what I've learned about cyanotype thru PDN

From: Christina Z. Anderson ^lt;[email protected]>
Date: 06/04/05-11:36:18 AM Z
Message-id: <003b01c5692c$1cc88cf0$6101a8c0@your6bvpxyztoq>

Well, I've spent the last several days developing my own curves for
cyanotype, and then gum will be next, using Mark Nelson's PDN system. The
side benefit of doing this is finding out all the other stuff about a
process that you didn't think to know. Not that any of this is new to you
longtime cyano printers, but there may be newbies out there who might
benefit from my findings: And not that my findings are gospel, as I know
there will be someone who will find this not true. Hey, postmodernism...no
absolutes, right?

For one, I started on sized Fab Traditional White cold press, and then
switched to Arches Platine, preferring a smoother paper for the curve
process. Platine was a stop faster than other papers I tried (whether sized
or not). And has smoother tonality. If I were to do straight cyanotype (no
gum on top) this would be my paper of choice.

I learned how the color of cyanotype changes from one paper to another, and
in 24 hours on a paper. It is a beautiful pale thalo blue on Platine, a
more navy blue on Fab and BFK. The following day it is a deep thalo on
Platine and a deeper navy on Fab. (Traditional cyano, 2A:1B) Thus it is
important to wait 24 hr before developing your curve.

I learned when printing out my tonal palettes of 101 steps that any bit of
moisture left in the solution produces a lovely lavender, but it screws up
the density readings because it is lighter--meaning moisture will produce
less exposure. This doesn't change the next day.

I learned that using hydrogen peroxide doesn't do much of anything except
show you the deepened blue color the paper will become in 24 hr. on its own,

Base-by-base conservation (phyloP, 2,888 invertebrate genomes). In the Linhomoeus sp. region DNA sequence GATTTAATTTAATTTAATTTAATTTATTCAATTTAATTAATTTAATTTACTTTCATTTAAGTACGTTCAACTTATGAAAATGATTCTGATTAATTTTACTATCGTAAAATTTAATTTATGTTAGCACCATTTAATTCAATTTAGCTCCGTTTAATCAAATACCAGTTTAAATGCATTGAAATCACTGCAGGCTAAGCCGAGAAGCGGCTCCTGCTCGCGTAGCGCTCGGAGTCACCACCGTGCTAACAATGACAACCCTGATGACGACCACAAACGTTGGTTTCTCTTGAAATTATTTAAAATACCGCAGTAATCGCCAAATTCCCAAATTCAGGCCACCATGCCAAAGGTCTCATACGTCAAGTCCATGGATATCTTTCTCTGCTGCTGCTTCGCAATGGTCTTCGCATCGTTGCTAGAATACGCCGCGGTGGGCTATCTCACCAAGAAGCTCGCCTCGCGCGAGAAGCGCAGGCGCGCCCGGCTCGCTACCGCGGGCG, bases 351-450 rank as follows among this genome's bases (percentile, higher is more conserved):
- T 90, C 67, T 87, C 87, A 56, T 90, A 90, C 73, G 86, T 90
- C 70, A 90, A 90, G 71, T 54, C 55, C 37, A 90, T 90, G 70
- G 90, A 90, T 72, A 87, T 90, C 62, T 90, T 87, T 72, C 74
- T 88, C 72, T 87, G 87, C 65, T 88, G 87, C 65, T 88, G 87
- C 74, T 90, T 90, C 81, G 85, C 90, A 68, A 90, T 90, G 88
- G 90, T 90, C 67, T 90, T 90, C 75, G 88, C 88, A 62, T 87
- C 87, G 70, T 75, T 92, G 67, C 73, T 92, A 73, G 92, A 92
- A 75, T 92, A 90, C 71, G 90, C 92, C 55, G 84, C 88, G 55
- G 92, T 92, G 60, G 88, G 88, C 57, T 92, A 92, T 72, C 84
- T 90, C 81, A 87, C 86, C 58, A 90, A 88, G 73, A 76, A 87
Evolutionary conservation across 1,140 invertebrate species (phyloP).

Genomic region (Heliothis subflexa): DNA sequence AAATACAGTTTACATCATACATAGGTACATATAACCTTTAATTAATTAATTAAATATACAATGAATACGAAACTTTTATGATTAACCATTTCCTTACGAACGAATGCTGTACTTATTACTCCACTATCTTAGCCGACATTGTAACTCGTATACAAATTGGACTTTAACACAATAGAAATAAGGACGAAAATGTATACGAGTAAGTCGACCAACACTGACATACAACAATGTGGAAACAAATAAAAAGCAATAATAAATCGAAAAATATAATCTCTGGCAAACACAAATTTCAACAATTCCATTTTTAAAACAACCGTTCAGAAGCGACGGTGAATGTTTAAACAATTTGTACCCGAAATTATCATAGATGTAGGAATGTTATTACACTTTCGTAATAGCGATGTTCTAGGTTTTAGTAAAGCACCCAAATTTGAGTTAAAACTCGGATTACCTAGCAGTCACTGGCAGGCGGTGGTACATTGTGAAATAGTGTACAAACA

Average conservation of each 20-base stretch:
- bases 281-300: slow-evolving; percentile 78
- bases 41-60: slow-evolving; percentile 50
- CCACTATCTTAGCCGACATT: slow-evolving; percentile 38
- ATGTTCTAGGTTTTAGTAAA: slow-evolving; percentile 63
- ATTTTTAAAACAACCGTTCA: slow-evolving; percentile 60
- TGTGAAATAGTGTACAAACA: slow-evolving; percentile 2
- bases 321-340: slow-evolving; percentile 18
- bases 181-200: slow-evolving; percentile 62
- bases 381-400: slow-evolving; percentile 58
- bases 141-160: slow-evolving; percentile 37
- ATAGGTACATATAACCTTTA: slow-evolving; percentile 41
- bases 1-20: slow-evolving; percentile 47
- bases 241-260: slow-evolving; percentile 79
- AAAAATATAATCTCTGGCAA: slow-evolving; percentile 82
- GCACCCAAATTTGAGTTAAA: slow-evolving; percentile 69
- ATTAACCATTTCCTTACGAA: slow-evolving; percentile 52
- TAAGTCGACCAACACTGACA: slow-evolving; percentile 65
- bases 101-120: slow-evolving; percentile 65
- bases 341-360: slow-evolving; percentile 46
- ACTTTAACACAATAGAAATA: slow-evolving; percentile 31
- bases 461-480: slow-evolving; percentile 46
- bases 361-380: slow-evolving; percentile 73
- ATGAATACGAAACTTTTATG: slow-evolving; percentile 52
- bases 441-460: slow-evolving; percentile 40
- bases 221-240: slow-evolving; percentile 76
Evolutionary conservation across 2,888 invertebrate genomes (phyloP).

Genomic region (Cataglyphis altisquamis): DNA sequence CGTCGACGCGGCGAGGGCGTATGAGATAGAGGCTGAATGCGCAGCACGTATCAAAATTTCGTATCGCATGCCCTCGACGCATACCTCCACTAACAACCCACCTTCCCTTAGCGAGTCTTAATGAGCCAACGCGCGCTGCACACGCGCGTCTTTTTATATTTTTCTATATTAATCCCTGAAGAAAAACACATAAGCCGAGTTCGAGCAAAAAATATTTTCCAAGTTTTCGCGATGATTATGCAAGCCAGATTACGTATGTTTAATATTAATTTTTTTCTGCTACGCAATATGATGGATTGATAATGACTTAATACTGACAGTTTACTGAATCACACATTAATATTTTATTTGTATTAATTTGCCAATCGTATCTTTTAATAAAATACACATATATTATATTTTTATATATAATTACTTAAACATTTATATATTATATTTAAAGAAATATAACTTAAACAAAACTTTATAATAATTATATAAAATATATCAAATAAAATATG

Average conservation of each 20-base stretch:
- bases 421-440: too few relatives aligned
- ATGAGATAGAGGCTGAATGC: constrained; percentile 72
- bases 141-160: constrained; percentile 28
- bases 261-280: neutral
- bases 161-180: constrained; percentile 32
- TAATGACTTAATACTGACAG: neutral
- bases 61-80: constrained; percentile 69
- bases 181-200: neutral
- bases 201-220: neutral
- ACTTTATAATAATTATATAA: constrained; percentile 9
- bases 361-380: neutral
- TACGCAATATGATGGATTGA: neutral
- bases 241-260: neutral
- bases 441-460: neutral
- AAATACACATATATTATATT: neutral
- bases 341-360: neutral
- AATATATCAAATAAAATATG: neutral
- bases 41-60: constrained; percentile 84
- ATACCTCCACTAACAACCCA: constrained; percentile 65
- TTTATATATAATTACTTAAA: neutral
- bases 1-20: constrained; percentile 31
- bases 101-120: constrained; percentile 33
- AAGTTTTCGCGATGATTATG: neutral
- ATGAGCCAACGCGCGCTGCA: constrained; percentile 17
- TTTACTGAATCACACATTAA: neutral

anyway.

I learned that both tween and longer drying time make for a duller print
(sometimes a good thing on contrasty paper I would suppose) and to be
consistent in developing your own curve you need to be consistent with your
drying time.

My guess is that each paper will not only require a different exposure time
but its own tweaked curve AND its own specific color neg, too.

My goal is to get the perfectly tonal cyanotype and then see how that
affects the tricolor gum process. It may be that each gum color requires a
different curve, too, being that the pigment may act as a filter to light in
the same way that a filter on front of a camera changes the tonalities in a
BW neg. Or it may be that gum is such a flexible process that curves aren't
important. Or somewhere inbetween, but I won't know the answer to this
question until I print my old way side by side with the PDN negs. I do know
that the cyanotype curve works beautifully and is a great improvement over
my old way.

I'm tellin' ya, it is worth it to learn how to make your own curves, because
you don't have to wait for someone to come up with one that may (or may not)
fit your own computer/printer/scanner/paper/process combination. It's sorta
like paying your dues, once you've learned the process it makes infinite
sense to put in the time and be confident that your print will be the best
it can be. As Judy says, one little step wedge (tablet/strip/test) speaks
volumes.

My 20 cents for the week--back to work (I just have to share this with
SOMEONE because when I show my husband my tonal palettes he just yawns. And
Sam left for China!!)
Chris
Received on Sat Jun 4 18:35:13 2005

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